Some companies find their most successful strategy is to extend the possibility that employees can keep their jobs even after the holidays.
Many employers are finding that they’re having to bend over backward to get good seasonal employees by using self-serve kiosks, social media, and mobile apps to attract, schedule, and retain seasonal hires. Home Depot, for example, launched a tool that lets job applicants choose when to schedule in-person interviews. Other companies have explored various incentives from discounts to letting employees schedule their own hours. Customer service organizations or call centers, unlike brick and mortar locations, sometimes have the benefit of providing work-at-home opportunities for some employees, such as parents whose kids are out of school for the holidays.
But it’s not just about having enough people. It’s about having the right people in the right places, with the right training. Customer shopping habits are shifting: In 2017, online shopping during the holidays rose nearly 15 percent over the year before—a significant jump. Retailers need to make sure they’ve placed employees where the customers will be. Data collected by Zendesk reveals some clear customer service trends that retailers can expect in 2018:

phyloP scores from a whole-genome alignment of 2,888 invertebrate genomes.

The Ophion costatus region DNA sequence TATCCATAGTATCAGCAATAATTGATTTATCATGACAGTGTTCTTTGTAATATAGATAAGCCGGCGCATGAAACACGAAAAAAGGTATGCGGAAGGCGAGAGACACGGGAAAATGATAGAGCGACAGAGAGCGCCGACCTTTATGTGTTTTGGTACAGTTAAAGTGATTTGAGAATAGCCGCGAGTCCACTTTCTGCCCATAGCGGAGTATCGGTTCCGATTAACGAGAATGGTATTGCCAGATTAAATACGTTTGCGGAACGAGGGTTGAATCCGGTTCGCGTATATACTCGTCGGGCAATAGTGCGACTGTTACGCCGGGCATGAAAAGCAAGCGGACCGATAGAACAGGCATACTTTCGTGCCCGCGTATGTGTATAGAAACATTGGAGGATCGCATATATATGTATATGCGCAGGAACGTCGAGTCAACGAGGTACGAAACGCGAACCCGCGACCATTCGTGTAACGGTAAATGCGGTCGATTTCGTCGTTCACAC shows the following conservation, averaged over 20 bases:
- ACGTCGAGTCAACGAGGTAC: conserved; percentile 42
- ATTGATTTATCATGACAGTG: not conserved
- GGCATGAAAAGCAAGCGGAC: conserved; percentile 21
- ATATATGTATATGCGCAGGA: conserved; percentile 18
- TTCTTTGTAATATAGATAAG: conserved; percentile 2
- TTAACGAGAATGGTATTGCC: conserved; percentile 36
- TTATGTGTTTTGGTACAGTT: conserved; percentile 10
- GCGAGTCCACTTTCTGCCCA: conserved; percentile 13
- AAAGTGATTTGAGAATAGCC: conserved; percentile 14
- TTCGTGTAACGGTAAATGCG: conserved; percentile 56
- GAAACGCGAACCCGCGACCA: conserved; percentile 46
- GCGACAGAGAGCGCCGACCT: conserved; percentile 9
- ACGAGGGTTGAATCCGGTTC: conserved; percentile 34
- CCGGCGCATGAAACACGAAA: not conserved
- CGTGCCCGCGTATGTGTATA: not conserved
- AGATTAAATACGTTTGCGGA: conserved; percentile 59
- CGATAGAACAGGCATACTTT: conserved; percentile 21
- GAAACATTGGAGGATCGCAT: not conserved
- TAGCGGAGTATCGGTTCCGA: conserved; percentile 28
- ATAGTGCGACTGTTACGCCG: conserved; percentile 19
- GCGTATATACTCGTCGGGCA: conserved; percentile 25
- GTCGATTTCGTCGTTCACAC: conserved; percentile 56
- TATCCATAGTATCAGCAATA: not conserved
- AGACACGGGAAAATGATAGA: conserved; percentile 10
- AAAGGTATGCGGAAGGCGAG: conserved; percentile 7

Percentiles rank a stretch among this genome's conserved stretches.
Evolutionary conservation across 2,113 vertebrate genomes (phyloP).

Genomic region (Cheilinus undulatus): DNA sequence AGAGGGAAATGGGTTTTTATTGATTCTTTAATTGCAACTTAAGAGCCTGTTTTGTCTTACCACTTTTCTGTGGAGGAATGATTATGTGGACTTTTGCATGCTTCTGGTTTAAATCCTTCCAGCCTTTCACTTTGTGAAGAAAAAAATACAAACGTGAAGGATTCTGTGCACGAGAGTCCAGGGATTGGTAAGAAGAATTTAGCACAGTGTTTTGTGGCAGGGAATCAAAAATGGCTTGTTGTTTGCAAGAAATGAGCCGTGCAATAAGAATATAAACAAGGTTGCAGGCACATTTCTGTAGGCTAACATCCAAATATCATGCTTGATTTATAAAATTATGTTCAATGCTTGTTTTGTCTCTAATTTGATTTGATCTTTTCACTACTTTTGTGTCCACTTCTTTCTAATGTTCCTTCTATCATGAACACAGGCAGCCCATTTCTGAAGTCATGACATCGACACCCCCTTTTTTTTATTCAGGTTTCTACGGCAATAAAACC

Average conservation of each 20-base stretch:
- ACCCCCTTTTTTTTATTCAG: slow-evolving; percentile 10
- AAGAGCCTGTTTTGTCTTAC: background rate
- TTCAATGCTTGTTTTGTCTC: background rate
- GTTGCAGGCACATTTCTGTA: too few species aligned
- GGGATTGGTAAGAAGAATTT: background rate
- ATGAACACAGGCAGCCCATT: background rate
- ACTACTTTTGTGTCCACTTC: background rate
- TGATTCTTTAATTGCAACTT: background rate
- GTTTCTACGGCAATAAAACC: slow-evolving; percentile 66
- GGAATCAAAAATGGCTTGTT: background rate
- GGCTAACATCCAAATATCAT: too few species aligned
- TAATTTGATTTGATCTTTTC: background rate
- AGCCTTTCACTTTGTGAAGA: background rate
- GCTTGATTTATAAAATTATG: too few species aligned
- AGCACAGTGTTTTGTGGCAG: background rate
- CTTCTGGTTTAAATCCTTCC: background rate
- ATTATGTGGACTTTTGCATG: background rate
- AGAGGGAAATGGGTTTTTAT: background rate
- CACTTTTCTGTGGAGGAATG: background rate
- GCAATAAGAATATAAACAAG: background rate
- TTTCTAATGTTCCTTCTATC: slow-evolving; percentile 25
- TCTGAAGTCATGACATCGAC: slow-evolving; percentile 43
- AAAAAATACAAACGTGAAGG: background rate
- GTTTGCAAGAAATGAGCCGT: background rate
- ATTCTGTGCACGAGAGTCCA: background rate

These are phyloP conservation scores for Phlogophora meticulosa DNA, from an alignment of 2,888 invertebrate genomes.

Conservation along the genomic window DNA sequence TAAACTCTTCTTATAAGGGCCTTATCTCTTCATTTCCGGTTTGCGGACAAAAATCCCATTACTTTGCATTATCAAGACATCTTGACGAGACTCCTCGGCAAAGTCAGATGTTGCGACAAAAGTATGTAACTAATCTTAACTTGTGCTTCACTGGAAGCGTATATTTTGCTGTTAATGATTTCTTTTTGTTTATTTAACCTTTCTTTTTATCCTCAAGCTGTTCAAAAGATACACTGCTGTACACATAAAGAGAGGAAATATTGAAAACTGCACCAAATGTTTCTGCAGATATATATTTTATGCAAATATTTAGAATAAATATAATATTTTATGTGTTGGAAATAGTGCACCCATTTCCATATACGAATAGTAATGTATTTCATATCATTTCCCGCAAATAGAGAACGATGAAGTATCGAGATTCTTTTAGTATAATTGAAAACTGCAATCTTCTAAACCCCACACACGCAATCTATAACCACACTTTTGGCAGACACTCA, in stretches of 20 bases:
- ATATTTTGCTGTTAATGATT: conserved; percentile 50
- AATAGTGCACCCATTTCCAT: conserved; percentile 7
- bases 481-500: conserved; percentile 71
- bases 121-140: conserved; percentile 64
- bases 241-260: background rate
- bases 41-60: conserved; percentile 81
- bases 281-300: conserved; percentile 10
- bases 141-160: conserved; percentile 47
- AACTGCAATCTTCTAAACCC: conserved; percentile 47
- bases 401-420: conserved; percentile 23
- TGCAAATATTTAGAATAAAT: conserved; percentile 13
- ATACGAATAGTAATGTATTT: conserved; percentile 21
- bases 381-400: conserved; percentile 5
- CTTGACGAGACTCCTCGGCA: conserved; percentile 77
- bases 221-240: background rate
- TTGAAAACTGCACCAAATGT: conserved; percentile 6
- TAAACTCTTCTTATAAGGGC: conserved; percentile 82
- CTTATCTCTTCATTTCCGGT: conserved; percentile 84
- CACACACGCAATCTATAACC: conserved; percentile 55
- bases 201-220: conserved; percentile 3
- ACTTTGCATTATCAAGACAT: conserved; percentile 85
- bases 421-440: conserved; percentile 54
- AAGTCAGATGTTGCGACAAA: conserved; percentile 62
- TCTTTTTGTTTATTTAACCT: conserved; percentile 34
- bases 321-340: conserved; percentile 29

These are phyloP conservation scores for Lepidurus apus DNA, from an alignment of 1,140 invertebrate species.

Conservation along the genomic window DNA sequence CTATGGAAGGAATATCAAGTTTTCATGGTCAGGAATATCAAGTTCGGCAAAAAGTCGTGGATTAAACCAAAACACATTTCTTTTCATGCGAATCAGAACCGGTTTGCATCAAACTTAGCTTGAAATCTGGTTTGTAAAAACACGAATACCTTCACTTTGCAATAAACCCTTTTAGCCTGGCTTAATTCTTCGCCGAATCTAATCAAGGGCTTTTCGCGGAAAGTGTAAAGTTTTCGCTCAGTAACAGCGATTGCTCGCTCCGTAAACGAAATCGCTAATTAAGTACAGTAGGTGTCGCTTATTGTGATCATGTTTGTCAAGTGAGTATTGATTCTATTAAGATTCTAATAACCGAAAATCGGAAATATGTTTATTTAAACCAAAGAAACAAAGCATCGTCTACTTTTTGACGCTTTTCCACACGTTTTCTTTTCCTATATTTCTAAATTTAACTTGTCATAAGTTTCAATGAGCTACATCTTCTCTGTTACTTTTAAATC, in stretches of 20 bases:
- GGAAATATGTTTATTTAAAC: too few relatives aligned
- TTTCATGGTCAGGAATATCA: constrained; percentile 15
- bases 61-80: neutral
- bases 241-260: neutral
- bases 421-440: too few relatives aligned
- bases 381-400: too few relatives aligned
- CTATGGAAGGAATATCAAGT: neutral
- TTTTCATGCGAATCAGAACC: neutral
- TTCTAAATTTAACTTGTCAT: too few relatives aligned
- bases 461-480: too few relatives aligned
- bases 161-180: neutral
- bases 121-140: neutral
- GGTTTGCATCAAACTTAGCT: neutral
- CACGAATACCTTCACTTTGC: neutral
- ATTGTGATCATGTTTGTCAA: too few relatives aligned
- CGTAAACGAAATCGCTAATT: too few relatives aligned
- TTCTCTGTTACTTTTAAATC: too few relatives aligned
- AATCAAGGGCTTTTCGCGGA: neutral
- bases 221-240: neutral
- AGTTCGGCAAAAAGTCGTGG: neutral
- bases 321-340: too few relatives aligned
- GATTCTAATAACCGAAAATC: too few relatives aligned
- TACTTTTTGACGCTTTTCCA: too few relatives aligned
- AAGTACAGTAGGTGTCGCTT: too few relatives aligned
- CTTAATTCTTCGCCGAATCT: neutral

- Speed of the first reply is directly linked to customer satisfaction
- There is a clear trend of ticket volume increases across all channels in November and December
- Ticket volume has climbed dramatically in each channel year over year—and astoundingly so for newer channels like Facebook and Twitter
- When ticket volume surges, disjointed support systems fail, sacrificing first-reply times and satisfaction scores
But it’s not just about having enough people. It’s about having the right people in the right places, with the right training.
For Zappos, getting the hiring right is “the biggest area” the company looks at operationally, Siefker said. “We also look at previous year’s attrition when factoring in our overall hiring plan, so that we find a solid sweet spot. You can never be perfect with managing to the data, but you can eliminate mistakes by really being in tune with the operational data.”
Siefker said Zappos is stricter about its hiring standards for seasonal workers than full-time employees, especially about punctuality and attendance. That makes sense given that seasonal workers may be more likely to flake out than people who depend on the job for their livelihood and have built connections at the company.